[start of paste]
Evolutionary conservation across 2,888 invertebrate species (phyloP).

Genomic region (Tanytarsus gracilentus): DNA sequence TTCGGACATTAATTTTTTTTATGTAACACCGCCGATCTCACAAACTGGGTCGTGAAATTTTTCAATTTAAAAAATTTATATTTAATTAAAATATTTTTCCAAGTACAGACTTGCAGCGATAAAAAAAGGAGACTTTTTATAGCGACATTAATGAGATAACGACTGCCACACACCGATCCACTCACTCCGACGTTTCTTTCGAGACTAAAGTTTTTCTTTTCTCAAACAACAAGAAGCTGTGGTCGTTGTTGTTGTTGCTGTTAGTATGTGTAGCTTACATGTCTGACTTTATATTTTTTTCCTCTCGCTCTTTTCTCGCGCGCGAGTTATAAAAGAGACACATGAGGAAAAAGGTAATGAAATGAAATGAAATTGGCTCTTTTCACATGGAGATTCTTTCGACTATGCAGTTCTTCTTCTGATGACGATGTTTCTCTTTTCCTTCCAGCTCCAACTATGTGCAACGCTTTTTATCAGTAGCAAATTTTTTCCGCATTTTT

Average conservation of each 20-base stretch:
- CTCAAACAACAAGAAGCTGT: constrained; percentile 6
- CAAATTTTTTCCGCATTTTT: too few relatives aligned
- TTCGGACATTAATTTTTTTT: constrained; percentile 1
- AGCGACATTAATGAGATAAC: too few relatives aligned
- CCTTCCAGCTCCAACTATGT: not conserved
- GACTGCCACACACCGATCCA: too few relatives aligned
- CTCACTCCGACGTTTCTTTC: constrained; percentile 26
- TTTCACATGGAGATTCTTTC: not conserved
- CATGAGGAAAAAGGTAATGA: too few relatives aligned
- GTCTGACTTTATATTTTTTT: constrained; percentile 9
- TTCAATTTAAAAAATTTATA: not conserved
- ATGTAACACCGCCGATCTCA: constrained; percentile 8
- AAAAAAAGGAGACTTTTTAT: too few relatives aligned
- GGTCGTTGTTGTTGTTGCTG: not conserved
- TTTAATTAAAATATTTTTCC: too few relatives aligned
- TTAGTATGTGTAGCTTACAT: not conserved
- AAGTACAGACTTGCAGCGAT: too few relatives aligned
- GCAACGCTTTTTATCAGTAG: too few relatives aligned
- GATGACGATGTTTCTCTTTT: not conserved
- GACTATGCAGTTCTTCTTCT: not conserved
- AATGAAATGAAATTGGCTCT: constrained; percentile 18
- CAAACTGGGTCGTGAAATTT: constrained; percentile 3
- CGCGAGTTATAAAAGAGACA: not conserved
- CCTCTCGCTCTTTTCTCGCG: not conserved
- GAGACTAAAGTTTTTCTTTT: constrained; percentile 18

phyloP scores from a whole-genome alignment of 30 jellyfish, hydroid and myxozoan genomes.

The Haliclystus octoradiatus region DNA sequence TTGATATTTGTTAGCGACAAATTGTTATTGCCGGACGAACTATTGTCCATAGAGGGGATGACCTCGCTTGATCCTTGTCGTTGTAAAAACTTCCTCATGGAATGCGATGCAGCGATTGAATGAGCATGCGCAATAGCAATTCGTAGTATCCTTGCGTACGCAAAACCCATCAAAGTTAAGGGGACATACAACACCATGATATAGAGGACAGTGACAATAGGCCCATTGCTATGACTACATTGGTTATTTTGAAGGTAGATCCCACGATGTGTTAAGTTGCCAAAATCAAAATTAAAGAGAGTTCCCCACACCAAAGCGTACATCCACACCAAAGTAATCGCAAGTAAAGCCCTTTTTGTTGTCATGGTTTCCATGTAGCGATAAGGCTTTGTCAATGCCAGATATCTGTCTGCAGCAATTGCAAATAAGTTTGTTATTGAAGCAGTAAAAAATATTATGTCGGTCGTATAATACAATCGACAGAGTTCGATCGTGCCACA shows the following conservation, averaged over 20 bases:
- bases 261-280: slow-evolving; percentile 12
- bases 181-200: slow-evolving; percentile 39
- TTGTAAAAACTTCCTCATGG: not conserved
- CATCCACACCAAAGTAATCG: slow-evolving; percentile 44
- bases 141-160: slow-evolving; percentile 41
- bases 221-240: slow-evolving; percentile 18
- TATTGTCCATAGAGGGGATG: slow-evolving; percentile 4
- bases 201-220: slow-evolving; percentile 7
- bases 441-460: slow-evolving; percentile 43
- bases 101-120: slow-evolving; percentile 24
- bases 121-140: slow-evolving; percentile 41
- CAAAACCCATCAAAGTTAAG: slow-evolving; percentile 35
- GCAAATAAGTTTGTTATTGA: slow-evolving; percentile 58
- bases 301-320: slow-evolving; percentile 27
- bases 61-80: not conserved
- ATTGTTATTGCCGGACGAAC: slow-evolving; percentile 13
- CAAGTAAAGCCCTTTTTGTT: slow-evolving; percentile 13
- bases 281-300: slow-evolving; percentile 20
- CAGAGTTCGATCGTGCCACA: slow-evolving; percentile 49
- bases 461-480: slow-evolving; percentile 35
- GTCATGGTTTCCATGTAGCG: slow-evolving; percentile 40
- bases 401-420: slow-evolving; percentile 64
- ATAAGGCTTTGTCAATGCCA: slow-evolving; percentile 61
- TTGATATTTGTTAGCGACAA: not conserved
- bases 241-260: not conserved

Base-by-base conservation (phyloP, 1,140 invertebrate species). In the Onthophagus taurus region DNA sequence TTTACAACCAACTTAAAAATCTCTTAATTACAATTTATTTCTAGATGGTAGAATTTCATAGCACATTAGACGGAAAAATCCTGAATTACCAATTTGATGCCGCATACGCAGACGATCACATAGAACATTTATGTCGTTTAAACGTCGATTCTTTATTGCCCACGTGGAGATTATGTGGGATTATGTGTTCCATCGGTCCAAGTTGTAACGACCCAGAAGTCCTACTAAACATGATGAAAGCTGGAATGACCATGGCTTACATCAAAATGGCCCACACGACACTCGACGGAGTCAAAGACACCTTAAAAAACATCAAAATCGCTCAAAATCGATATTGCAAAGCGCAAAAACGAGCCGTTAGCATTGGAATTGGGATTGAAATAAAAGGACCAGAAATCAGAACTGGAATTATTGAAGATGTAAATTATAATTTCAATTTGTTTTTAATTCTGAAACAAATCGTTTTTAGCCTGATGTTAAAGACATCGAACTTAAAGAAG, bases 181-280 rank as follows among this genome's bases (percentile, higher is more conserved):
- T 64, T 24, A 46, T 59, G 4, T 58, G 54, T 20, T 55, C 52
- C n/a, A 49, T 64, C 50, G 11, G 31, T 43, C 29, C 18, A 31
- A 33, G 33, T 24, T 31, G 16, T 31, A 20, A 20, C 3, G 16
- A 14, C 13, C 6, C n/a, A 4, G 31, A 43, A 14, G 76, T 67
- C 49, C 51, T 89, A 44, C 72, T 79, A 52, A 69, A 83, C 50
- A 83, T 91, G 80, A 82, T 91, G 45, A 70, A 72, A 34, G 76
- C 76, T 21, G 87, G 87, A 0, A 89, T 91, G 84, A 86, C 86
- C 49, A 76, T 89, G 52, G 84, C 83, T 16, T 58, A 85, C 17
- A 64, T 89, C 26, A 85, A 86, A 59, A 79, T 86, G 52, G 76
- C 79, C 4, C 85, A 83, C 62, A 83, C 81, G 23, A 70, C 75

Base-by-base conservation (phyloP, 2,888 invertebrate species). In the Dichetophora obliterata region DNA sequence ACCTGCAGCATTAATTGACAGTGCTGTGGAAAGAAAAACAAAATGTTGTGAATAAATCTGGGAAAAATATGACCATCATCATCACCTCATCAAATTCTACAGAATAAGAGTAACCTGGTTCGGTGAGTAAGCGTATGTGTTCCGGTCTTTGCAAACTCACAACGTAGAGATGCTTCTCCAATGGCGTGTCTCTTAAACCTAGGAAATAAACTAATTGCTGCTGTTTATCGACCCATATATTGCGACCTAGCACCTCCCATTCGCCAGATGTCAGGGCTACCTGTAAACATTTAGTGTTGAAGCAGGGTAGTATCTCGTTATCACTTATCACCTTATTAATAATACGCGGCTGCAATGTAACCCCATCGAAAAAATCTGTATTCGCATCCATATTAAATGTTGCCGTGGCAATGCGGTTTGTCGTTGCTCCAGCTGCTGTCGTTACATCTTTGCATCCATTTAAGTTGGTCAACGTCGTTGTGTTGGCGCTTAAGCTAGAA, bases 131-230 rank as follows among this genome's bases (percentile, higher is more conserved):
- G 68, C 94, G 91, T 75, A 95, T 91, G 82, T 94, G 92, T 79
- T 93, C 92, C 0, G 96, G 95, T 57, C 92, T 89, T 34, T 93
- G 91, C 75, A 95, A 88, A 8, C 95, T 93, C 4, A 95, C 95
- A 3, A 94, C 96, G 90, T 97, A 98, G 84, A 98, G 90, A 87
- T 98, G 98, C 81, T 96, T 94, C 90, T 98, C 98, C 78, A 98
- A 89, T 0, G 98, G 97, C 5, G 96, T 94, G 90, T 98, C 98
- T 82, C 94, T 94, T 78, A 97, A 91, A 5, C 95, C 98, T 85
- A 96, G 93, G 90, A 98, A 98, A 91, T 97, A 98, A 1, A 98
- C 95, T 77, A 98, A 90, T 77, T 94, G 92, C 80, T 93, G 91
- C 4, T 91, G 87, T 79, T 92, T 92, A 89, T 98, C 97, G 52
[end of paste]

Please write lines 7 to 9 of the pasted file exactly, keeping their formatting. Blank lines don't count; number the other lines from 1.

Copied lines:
- AGCGACATTAATGAGATAAC: too few relatives aligned
- CCTTCCAGCTCCAACTATGT: not conserved
- GACTGCCACACACCGATCCA: too few relatives aligned